Does “I Like” you mean I like you?By Digital Strategy — March 10, 2011 - 10:57 pm
About month ago, I was reading an article about Facebook’s “Sponsored Stories” and a reader’s comment made me think about the real meaning of Facebook’s “Likes”: “If Facebook is dare enough to put a “suck” button near “like”, I bet there will be way much more sucks than likes” (Comment #3). What does Facebook’s “Like” mean, really? How is it possible that Facebook’s “Likes” are increasingly becoming key performance indicators for assessing the success of a social media effort?
In many cases, maximizing the number of Facebook’s “Likes” would appear to be the end goal itself, rather than a mechanism to reach a specific business objective. This is the case of Oreo, for example, who launched a crusade to “set the first ever Guinness World Record for the most “Likes”. Clever or meaningless? “I like you” used to hold a reflective, substantial and weighty meaning: I agree with you—I feel we are compatible, like-minded, akin: similar (Definitions.net: “like—corresponding or agreeing in general or in some noticeable respect”). Is this effort really helping Oreo become “the world’s most “Liked” cookie?
Does Facebook’s “Like” lessen the enchantment that lies behind the supportive quality of liking something? Some recently conducted research proposes that people “Like” a brand on Facebook mostly to get deals, promotions and freebies. Which suggests that people who “Like” you may note necessarily like you, but want to get access to you. This same report advises consumers having either “unliked” or removed a company’s posts from their Facebook News Feed over eighty percent of the time. Does this mean that they don’t like the brand anymore or that they simply got what they were looking for? If Oreo gets these many “unlikes”, will they also proudly make it to the Guinness Record for the most “unliked” brand? Will the Oreo cookie become the most “unliked” cookie in the world?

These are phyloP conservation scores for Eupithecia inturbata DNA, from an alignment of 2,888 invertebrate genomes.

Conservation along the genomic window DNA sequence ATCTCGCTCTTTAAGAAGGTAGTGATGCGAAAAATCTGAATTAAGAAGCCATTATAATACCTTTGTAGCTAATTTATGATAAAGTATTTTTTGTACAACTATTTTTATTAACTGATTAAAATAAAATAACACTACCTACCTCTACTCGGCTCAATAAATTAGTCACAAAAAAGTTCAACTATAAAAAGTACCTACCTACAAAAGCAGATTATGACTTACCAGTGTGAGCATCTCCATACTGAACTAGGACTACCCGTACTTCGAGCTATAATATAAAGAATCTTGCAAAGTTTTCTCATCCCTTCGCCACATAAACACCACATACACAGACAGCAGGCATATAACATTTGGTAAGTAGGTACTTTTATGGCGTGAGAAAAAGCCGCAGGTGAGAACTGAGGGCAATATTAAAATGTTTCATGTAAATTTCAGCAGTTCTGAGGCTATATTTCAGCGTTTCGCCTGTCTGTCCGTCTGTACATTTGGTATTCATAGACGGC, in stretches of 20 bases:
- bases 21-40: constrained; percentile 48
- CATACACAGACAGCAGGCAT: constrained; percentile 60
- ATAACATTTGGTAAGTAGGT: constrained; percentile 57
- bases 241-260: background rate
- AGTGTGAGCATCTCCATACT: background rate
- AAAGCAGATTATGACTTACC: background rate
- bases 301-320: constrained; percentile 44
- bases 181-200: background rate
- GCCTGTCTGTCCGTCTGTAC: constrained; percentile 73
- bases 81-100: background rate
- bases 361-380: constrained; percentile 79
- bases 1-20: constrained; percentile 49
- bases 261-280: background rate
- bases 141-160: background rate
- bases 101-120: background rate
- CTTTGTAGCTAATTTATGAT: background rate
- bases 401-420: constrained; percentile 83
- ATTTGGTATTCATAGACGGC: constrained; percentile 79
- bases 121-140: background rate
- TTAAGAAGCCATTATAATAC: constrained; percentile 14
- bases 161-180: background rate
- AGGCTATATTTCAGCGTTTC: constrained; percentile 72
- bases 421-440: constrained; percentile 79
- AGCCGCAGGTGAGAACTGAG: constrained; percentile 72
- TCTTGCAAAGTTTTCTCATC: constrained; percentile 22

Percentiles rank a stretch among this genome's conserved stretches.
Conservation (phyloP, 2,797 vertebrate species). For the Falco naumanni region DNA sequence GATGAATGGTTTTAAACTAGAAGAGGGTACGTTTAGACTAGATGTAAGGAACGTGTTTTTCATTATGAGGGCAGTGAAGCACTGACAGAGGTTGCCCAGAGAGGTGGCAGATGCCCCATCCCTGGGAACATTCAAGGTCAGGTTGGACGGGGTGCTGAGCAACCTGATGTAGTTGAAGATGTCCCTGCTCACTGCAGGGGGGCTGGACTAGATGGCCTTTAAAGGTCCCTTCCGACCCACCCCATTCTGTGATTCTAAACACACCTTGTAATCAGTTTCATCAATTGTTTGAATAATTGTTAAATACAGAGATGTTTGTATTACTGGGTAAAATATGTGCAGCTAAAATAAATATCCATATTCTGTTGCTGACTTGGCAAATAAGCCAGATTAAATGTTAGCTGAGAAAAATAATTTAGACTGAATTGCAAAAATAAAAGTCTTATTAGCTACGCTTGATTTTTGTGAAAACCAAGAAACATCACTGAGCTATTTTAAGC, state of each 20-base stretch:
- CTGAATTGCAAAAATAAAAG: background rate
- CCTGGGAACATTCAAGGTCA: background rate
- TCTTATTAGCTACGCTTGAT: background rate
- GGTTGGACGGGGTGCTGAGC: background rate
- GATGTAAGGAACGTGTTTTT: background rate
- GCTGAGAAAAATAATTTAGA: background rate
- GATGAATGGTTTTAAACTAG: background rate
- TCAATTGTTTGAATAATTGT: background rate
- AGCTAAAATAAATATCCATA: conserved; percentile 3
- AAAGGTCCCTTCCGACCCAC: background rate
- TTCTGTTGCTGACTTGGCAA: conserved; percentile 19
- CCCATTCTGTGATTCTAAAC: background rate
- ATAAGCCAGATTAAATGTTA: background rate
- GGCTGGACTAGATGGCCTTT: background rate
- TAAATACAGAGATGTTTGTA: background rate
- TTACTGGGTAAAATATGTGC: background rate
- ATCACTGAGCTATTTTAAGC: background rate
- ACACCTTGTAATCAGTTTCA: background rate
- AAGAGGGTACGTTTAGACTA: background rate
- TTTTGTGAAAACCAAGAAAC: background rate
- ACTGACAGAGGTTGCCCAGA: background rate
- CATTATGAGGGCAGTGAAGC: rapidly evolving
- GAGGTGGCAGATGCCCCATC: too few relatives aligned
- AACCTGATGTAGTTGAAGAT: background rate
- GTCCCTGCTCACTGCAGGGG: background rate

What’s more, Facebook’s “Likes” seem to be the preferred method employed by discontent consumers to get a seat on your Wall and post on your page. And here is the paradox: people who seek to post their “hate you” message on your Wall need to “Like you” first. “Like”, again, may imply “I want something from you: Your attention”.
I do not tend to imply that there aren’t examples of brands that people like and “Like”. There are a few: the ones that people proudly carry as badges in their quest for building their personal brand identities. Brands that people want others to identify them with. Same brands for which the question: “will you wear that logo on your t-shirt?” will always be “Yes!” Also, I am not trying to discourage the use of “Likes” as a marketing vehicle to build a fan base. What I am suggesting is that the number of “Likes” alone (and see how the term is always used in quotations) should not be the end goal.
As new digital platforms emerge and gain popularity, new words come to light. In the process of adding new words, dictionary editors carefully monitor our vocabulary and its usage. Blog, for example, was added in 2005. Ringtone and Wi-Fi in 2006. In 2009, hashtag and unfriend made it to the dictionary. Otherwise, how would you refer to the act of removing someone as a “friend” on a social networking platform? Will Facebook’s “Like” definition (“Like—I want something from you”) eventually find its way into our lexicon? Time will tell, but until then, we should keep reminding ourselves what it really means.